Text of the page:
My dad came to visit us for about 3 days during the last week of March, which was our last week in Bangkok. Whenever we meet up with people here, I feel like I’ve been transported back to the last place I saw them. It’s such a weird feeling, like I’m caught in a rip in the time-space continuum. Case in point: Seeing my dad made me feel like I was back in Los Angeles. Maybe I associate people with places, and seeing people outside of “their place” throws me off-kilter, so my mind tricks me into thinking we are in that familiar space to give me a sense of comfort. I dunno.
I do know that I was really glad to see him. When I am with my dad, I am reminded I am someone’s daughter — especially as he still grabbed my wrist every time we crossed a street (no, seriously), and he still bought any candy I not-so-surreptitiously placed on top of the pile of goods he already had at the cashier’s counter.
Plus, my dad is fun to hang around with. My dad is a social guy who likes going out and doing new things. When we went on vacation, he always wanted to come along with us kids to explore the hotel. When I was a teenager, a time traditionally considered “uncool” to be seen with your parents, I could routinely be found hanging out with my dad at malls, bookstores, coffee shops, restaurants, libraries — anywhere, really, that we had heard was interesting/fun/cool/new. Or as my dad likes to say, “has good ambiance.”
What was surprising was the amount of stamina he still had. We took him to Ancient Siam and traipsed/biked around in tediously hot weather. He held up quite well, even when we climbed a mock mountain to reach a midget-scaled palace at its summit (that indeed is as awesome as it sounds.)
Of course, he also is extremely good at feeding me. In the space of two days we ate at four buffets. FOUR.
At Ancient Siam, they serve a lunch buffet that is very reasonably priced: about $4 USD. They have rice and cut up vegetables, about four entree choices and a gelatin dessert. Nothing to get too excited about, but well worth its price. And the buffet is located in the floating market section which makes for a nice, scenic environment.
Baiyoke Sky Hotel
We had heard much to recommend the Baiyoke Sky Hotel: it’s billed as Thailand’s tallest hotel; “Hangover 2” was filmed there; the view is amazing, etc. But sadly, I can not. What people neglected to mention is that it is overrun by tourists. The wait for an elevator up can be 15 minutes or more. The buffet had that special bland/fried/oily taste common to food that is mass-produced and left out for long periods of time. People who like shellfish would probably be pleased, though, as they serve a large variety. But I thought the service was lackluster, even for a buffet: they doled out food in a rush, and 30 minutes before the buffet was due to close, they started putting away the food. The decor and its clientele I can only delicately refer to as tacky.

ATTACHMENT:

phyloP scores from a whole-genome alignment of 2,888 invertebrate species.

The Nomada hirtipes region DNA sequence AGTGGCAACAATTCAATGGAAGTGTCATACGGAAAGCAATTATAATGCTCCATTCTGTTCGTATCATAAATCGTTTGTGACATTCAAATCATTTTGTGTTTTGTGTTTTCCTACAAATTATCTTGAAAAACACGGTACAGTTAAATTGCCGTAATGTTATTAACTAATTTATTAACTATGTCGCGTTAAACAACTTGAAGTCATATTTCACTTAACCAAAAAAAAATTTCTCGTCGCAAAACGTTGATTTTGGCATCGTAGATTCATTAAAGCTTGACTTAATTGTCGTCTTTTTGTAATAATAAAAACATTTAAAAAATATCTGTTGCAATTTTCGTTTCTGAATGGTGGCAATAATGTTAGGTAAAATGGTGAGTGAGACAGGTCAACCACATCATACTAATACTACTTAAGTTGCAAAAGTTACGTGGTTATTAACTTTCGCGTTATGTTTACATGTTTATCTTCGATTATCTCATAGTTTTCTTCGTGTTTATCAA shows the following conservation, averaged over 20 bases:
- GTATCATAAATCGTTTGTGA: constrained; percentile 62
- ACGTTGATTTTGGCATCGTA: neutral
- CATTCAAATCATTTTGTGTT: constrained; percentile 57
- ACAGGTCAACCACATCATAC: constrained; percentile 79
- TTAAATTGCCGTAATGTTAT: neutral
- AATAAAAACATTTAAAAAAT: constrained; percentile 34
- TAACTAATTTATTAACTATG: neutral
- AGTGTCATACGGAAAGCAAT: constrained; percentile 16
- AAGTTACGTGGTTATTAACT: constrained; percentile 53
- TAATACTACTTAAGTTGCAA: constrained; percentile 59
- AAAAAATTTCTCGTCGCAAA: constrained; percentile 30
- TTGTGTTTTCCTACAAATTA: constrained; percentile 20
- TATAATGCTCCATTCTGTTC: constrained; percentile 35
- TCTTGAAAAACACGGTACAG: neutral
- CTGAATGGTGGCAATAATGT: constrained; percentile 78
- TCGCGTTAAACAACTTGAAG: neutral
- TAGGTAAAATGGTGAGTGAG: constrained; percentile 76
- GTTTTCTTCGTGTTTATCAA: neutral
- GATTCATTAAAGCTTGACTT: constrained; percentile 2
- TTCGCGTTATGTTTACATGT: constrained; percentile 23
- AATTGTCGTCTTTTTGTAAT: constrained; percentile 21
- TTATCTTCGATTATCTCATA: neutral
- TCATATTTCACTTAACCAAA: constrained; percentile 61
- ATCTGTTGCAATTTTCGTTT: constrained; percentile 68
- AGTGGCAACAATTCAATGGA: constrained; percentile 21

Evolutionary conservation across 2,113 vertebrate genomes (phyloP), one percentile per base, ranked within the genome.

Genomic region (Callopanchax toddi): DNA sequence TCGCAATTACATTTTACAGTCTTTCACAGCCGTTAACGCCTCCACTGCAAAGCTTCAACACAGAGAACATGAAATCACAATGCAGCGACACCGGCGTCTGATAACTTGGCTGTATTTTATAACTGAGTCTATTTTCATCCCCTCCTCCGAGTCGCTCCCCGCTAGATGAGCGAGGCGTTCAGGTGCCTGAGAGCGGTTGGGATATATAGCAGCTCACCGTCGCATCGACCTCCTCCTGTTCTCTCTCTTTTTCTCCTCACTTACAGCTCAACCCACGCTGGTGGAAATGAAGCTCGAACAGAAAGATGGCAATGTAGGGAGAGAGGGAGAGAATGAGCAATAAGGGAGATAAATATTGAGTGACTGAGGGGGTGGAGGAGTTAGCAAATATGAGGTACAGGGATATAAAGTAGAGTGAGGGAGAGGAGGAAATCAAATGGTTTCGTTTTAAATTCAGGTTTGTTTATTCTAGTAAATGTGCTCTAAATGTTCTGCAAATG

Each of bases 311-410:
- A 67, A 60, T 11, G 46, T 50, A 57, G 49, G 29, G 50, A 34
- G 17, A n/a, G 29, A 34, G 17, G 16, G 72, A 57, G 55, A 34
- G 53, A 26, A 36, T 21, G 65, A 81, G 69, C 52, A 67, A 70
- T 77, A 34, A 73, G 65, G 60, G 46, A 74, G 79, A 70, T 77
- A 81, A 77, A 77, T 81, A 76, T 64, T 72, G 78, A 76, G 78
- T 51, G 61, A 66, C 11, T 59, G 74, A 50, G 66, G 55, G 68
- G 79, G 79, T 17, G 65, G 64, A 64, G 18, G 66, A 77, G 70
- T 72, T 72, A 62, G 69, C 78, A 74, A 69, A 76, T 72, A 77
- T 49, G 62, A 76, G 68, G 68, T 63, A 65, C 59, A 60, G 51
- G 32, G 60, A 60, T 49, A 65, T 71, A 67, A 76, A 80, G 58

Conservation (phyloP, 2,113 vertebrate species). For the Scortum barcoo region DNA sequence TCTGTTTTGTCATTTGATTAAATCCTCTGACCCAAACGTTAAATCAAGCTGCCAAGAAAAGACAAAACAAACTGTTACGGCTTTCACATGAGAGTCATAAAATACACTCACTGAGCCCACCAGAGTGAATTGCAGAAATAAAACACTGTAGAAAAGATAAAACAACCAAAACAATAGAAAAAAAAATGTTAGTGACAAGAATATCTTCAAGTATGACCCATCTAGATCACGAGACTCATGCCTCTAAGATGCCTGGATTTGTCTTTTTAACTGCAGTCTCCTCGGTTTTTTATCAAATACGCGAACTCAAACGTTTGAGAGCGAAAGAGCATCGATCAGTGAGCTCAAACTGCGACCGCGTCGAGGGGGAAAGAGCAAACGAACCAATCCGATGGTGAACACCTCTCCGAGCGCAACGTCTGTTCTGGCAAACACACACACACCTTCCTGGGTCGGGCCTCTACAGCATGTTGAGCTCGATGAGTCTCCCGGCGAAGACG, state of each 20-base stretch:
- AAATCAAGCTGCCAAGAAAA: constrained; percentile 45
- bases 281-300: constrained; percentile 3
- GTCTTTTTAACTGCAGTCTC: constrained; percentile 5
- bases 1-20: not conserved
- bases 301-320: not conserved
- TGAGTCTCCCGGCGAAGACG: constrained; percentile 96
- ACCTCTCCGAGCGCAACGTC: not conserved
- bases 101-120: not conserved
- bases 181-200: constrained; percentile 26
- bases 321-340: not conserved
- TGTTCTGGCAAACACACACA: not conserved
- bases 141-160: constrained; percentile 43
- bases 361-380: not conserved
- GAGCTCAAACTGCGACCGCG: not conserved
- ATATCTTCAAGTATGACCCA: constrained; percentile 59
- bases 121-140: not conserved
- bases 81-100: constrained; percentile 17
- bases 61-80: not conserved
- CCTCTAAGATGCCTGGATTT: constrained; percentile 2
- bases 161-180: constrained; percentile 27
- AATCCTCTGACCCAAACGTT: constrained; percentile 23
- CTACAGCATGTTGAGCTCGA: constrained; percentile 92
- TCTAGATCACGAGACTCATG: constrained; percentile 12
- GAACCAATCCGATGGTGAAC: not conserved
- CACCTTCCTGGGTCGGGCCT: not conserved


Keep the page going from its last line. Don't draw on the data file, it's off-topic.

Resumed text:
Chao Phraya Princess Dinner Cruise
I’m not knocking all touristy things. Let’s face it: in order to become a tourist attraction, large amounts of people have to like it, which usually means that it is indeed fun. Case in point: A river dinner cruise. We went on the Chao Phraya Princess one. The boat was full of foreigners; the entertainer sang songs in at least four languages, none of which was Thai. But instead of being annoyed, I was warmed by the forced camaraderie that arises among disparate people stuck on a boat together for a few hours. No, seriously. There’s something about a cool wind whipping through your hair as you gaze upon fantastically-lit ancient sites and stuffing yourself silly to the sound of splashing water that wipes away all ill feelings. The buffet food offering were typical: salads (green and pasta), spaghetti, fruit (the power trio: watermelon, cantaloupe and pineapple), cakes (chocolate and white), chicken, fish, beef, one or two Thai dishes. The buffet didn’t taste too bad — but of course, I had more to distract me.
Dusit Thani Hotel
The one buffet that didn’t disappoint in any sense was the lunch one at the Dusit Thani Hotel. Elegant ambiance, high quality food — I tear up a little just thinking about it. A good selection of cheese, artisanal bread, fruit (I think I ate an entire basket of mangosteens by myself), gourmet salad, savory chicken, beef and fish dishes, made-to-order pasta and sushi. Ever since I first walked past their gem-colored dessert display, I had this fantasy of burying my face in cake. I finally got my chance and it was as good as I imagined. As with all fantasies, reality rudely intruded and I walked hunched over in pain, belly distended, for the next couple of days. But with no bitter you miss the sweet, as some would sing. 🙂
I was sad to see my dad go, and not just because it signaled the end of our free meals. He really is a fun guy to hang out with: interesting in conversation, up for anything, makes the most terrible/funny videos ever. However, every goodbye means there’s a hello in the future and I can’t wait until we see him again!